Two leading members of a newly formed opposition council in Belarus were questioned yesterday in a criminal case over what President Alexander Lukashenko calls an attempt to seize power, after nearly two weeks of mass rallies against his 26-year rule.
More public figures, including an Olympic athlete, came out in opposition to Lukashenko, whose political challengers say he rigged an August 9 election.
In the latest act of protest, the streets of the capital Minsk were paralysed yesterday by a motorists’ strike, with hundreds of drivers honking horns and abruptly abandoning cars in traffic.
The loosening of Lukashenko’s grip poses a challenge both for the Kremlin, determined to keep its sway over its most loyal neighbour, and the West, which is sympathetic to a nascent pro-democracy movement but wary of provoking Russian intervention.
Two sources close to the Kremlin told Reuters that President Vladimir Putin believes Lukashenko will probably cling to power for now, and is content to let him sweat it out.
Lukashenko, who has repeatedly vowed to crush the unrest, said the crisis would end soon.
“This is my problem, which I should resolve, and we are resolving it,” he told workers at a state food factory named after the founder of the Soviet KGB. “And believe me, in the coming days it will be resolved.”
In a sign of his dependence on Moscow, Lukashenko also confirmed for the first time that journalists had been brought from Russia to staff state TV, where workers abruptly quit last week in protest against what they described as orders to broadcast propaganda.
Two leading members of the opposition Co-ordinating Council, Maksim Znak and Sarhey Dyleuski, were accompanied by dozens of supporters as they arrived for questioning at the headquarters of the Investigative Committee in a criminal case accusing the council of trying to seize power.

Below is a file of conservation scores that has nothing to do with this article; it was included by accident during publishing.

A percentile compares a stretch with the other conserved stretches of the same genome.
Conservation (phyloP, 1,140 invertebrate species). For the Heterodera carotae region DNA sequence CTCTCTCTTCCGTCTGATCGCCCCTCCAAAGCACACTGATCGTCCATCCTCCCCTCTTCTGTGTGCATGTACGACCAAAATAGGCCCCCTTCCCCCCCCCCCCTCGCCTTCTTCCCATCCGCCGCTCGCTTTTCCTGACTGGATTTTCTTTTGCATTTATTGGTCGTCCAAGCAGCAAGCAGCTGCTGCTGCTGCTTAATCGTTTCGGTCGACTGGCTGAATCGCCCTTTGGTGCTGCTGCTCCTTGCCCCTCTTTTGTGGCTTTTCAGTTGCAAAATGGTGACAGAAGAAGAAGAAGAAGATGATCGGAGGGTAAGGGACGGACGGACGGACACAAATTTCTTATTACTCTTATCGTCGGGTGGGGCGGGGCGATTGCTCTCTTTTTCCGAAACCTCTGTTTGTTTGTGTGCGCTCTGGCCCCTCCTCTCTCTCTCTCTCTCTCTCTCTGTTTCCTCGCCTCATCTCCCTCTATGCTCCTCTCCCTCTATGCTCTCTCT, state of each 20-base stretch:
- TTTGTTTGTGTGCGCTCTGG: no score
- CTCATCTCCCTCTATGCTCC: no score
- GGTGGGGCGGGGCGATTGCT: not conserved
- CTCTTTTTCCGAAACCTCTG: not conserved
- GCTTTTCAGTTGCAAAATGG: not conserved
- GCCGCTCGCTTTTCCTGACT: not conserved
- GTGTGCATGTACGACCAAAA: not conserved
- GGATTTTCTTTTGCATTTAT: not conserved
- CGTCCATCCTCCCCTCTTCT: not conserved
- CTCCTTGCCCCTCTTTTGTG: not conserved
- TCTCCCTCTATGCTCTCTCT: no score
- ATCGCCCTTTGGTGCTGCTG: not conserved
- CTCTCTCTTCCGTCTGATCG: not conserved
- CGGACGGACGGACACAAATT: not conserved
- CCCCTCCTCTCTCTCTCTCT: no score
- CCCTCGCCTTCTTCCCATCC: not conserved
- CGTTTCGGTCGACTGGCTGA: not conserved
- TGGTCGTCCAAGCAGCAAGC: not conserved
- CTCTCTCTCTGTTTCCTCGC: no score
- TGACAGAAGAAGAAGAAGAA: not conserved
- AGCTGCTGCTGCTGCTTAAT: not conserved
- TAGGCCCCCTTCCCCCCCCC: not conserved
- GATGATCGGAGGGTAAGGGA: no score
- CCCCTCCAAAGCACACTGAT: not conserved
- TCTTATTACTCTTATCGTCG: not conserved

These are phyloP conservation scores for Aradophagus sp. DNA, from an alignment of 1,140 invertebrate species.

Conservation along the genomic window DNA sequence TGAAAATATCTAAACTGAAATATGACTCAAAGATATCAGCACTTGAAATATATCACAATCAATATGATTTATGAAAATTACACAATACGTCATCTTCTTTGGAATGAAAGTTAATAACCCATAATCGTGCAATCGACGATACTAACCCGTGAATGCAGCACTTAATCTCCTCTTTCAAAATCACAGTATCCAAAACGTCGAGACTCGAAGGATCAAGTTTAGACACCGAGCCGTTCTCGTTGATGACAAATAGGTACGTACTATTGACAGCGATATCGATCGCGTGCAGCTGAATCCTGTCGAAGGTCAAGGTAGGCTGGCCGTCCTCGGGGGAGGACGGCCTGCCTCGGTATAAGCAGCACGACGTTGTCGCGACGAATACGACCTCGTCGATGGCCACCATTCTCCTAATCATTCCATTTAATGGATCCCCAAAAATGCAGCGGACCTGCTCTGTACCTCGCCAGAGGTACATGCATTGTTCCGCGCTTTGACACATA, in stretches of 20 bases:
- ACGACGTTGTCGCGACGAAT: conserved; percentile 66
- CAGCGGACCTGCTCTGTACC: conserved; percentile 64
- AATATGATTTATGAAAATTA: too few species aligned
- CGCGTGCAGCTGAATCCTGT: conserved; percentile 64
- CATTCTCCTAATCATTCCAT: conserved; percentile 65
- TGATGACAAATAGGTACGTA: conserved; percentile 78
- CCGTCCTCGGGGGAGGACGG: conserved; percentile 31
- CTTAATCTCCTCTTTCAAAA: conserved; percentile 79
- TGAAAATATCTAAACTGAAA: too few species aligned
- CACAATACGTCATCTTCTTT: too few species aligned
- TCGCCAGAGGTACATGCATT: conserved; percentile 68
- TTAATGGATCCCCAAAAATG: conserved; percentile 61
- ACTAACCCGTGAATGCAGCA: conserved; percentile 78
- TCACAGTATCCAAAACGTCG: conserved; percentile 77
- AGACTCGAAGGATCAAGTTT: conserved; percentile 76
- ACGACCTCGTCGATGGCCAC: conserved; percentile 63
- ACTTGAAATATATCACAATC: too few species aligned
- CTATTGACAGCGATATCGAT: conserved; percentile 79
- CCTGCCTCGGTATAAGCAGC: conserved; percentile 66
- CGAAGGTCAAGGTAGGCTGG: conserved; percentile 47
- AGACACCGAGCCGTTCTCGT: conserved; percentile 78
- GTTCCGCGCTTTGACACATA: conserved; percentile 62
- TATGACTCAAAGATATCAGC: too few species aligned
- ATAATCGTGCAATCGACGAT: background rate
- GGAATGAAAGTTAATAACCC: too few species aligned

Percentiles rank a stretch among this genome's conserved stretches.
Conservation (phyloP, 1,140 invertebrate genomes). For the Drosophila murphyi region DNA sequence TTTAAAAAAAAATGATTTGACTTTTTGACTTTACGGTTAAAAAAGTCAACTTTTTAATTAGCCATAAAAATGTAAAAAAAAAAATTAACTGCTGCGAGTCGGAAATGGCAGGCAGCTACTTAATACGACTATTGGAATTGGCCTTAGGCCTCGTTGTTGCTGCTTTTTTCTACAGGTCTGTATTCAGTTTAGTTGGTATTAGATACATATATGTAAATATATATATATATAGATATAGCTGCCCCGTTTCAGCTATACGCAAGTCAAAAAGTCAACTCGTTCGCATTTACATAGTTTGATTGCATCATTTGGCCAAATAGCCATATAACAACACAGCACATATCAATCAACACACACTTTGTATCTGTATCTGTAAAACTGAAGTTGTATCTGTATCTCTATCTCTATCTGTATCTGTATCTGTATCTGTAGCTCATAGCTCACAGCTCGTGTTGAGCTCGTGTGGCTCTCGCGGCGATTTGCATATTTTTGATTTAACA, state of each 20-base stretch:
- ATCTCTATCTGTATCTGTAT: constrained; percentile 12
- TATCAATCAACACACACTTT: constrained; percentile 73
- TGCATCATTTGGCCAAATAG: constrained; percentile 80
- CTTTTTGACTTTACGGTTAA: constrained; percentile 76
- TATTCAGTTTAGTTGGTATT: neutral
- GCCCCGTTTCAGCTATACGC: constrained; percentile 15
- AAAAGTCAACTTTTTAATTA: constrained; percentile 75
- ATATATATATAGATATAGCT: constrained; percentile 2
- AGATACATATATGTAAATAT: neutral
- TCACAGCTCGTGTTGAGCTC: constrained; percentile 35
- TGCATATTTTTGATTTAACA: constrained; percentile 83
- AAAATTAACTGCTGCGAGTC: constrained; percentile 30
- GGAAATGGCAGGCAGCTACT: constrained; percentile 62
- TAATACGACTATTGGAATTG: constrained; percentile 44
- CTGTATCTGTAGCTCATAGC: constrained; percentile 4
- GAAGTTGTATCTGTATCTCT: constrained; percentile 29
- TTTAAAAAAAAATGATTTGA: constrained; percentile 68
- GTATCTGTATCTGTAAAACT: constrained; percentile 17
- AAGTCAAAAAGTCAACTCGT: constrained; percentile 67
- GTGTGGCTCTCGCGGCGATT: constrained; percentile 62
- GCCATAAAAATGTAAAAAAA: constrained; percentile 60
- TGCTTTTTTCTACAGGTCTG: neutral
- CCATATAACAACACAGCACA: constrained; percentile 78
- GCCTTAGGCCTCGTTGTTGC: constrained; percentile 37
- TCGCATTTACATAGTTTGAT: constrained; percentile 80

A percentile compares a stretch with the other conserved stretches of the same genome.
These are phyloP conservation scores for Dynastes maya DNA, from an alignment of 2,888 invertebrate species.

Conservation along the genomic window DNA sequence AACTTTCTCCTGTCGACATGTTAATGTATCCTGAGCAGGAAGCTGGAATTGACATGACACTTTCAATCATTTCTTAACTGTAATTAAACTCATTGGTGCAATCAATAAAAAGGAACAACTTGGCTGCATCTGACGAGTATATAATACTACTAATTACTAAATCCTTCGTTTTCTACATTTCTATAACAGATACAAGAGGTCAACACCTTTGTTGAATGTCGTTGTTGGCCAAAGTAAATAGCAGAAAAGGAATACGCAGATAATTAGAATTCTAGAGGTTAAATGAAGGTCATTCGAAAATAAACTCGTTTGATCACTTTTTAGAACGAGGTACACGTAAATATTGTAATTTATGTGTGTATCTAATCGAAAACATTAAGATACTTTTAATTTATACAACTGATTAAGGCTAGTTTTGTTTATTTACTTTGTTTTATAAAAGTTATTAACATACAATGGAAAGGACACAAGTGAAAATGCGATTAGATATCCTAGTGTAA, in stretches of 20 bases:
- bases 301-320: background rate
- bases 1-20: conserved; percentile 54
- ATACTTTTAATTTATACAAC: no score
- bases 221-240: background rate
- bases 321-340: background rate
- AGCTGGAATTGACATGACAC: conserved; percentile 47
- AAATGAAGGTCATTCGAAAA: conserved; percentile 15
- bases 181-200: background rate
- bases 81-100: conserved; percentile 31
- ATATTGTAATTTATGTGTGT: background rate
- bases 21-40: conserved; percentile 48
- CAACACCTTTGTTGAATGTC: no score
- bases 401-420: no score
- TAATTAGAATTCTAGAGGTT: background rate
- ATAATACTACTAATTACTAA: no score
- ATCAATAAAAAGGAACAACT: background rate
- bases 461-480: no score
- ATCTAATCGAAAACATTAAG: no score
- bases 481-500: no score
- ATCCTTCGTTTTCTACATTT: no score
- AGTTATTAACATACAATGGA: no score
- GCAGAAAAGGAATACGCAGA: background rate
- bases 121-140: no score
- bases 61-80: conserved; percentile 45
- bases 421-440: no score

Znak, a lawyer, said on entering that he feared he might be arrested.
But when he emerged later, he said he had “productive discussions” and would get back to work.
The council was launched this week with the self-described aim of negotiating a transfer of power.
It includes an array of public figures, among them a Nobel Prize-winning author and the ousted head of the country’s main drama theatre.
A police crackdown does not seem to have intimidated the protesters and opposition has spread to include strikes at state factories long seen as bastions of support for Lukashenko.
Thousands turned out yesterday, and much larger protests are expected over the weekend.
“I couldn’t sit at home,” said Tatyana, 45, a medic. “I am not afraid. If you stay home, that means you have to live your whole life in fear.”
Lukashenko’s main opponent, Sviatlana Tsikhanouskaya, has fled to neighbouring Lithuania, where she has released a steady stream of video messages calling on her followers to rise up peacefully.
Yesterday she called for more workers to strike.
At her first public news conference since going into exile, the 37-year-old political novice noted that Moscow had not made contact.
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